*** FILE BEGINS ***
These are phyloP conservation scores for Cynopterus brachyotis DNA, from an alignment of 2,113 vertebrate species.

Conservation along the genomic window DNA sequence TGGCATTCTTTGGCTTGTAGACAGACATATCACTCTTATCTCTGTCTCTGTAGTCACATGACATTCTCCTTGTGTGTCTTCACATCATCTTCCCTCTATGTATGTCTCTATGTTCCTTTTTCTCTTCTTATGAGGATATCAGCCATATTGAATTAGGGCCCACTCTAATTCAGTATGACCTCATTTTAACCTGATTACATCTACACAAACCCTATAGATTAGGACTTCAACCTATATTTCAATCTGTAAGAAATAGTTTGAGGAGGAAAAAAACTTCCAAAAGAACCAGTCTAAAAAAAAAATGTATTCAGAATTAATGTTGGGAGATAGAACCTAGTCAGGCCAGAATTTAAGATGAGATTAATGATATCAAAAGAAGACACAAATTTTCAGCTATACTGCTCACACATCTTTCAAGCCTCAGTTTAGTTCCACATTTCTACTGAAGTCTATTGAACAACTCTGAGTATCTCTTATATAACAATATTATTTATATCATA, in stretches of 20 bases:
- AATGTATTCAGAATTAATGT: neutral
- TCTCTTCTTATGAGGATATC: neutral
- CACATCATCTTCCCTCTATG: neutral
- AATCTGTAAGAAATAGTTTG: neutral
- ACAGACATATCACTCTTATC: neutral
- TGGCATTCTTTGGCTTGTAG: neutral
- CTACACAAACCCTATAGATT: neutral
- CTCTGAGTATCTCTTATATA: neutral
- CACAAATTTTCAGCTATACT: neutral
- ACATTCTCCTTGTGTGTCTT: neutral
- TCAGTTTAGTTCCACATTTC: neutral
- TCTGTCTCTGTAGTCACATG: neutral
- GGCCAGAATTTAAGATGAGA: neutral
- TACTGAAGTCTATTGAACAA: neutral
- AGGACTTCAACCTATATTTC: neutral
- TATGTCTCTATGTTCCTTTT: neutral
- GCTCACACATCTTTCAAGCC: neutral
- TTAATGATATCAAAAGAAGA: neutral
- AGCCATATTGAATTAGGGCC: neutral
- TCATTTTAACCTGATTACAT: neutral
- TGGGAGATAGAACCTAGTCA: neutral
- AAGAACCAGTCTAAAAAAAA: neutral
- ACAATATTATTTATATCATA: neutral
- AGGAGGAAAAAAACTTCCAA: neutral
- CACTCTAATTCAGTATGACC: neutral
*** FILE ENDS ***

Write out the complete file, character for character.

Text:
These are phyloP conservation scores for Cynopterus brachyotis DNA, from an alignment of 2,113 vertebrate species.

Conservation along the genomic window DNA sequence TGGCATTCTTTGGCTTGTAGACAGACATATCACTCTTATCTCTGTCTCTGTAGTCACATGACATTCTCCTTGTGTGTCTTCACATCATCTTCCCTCTATGTATGTCTCTATGTTCCTTTTTCTCTTCTTATGAGGATATCAGCCATATTGAATTAGGGCCCACTCTAATTCAGTATGACCTCATTTTAACCTGATTACATCTACACAAACCCTATAGATTAGGACTTCAACCTATATTTCAATCTGTAAGAAATAGTTTGAGGAGGAAAAAAACTTCCAAAAGAACCAGTCTAAAAAAAAAATGTATTCAGAATTAATGTTGGGAGATAGAACCTAGTCAGGCCAGAATTTAAGATGAGATTAATGATATCAAAAGAAGACACAAATTTTCAGCTATACTGCTCACACATCTTTCAAGCCTCAGTTTAGTTCCACATTTCTACTGAAGTCTATTGAACAACTCTGAGTATCTCTTATATAACAATATTATTTATATCATA, in stretches of 20 bases:
- AATGTATTCAGAATTAATGT: neutral
- TCTCTTCTTATGAGGATATC: neutral
- CACATCATCTTCCCTCTATG: neutral
- AATCTGTAAGAAATAGTTTG: neutral
- ACAGACATATCACTCTTATC: neutral
- TGGCATTCTTTGGCTTGTAG: neutral
- CTACACAAACCCTATAGATT: neutral
- CTCTGAGTATCTCTTATATA: neutral
- CACAAATTTTCAGCTATACT: neutral
- ACATTCTCCTTGTGTGTCTT: neutral
- TCAGTTTAGTTCCACATTTC: neutral
- TCTGTCTCTGTAGTCACATG: neutral
- GGCCAGAATTTAAGATGAGA: neutral
- TACTGAAGTCTATTGAACAA: neutral
- AGGACTTCAACCTATATTTC: neutral
- TATGTCTCTATGTTCCTTTT: neutral
- GCTCACACATCTTTCAAGCC: neutral
- TTAATGATATCAAAAGAAGA: neutral
- AGCCATATTGAATTAGGGCC: neutral
- TCATTTTAACCTGATTACAT: neutral
- TGGGAGATAGAACCTAGTCA: neutral
- AAGAACCAGTCTAAAAAAAA: neutral
- ACAATATTATTTATATCATA: neutral
- AGGAGGAAAAAAACTTCCAA: neutral
- CACTCTAATTCAGTATGACC: neutral